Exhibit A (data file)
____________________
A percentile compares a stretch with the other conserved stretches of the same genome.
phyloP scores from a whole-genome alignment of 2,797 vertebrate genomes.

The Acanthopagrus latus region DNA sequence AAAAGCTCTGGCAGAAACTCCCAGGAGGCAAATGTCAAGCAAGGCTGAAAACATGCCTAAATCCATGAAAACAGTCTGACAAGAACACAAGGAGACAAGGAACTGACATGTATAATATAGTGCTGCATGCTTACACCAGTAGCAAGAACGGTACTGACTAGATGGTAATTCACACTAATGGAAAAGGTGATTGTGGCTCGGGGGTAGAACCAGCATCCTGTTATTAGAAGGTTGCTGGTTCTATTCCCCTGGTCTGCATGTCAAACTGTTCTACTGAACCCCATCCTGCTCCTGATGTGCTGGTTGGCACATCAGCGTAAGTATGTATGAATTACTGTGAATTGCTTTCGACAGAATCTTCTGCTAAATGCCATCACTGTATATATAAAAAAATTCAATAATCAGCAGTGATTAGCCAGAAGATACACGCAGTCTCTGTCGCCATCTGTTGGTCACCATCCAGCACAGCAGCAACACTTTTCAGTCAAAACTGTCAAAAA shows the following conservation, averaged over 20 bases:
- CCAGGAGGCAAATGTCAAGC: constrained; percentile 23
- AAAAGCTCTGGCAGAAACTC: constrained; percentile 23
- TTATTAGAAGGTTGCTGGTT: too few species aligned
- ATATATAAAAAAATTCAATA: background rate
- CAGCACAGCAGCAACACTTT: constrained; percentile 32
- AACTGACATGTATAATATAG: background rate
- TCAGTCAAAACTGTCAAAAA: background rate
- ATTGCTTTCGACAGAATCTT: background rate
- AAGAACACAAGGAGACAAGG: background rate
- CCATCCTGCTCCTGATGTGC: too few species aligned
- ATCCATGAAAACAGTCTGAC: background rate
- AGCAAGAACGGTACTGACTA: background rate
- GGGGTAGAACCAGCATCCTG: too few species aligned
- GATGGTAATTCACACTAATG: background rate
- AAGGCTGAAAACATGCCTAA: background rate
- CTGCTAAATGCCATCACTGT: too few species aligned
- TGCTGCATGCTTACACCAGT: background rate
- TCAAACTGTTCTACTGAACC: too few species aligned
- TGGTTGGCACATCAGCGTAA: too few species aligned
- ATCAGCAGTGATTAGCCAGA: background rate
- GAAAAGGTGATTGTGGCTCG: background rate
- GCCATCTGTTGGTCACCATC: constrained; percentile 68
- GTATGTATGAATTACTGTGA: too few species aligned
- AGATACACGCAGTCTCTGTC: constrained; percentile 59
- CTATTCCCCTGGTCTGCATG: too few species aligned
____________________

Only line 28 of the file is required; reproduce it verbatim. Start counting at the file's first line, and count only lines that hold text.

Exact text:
- CTATTCCCCTGGTCTGCATG: too few species aligned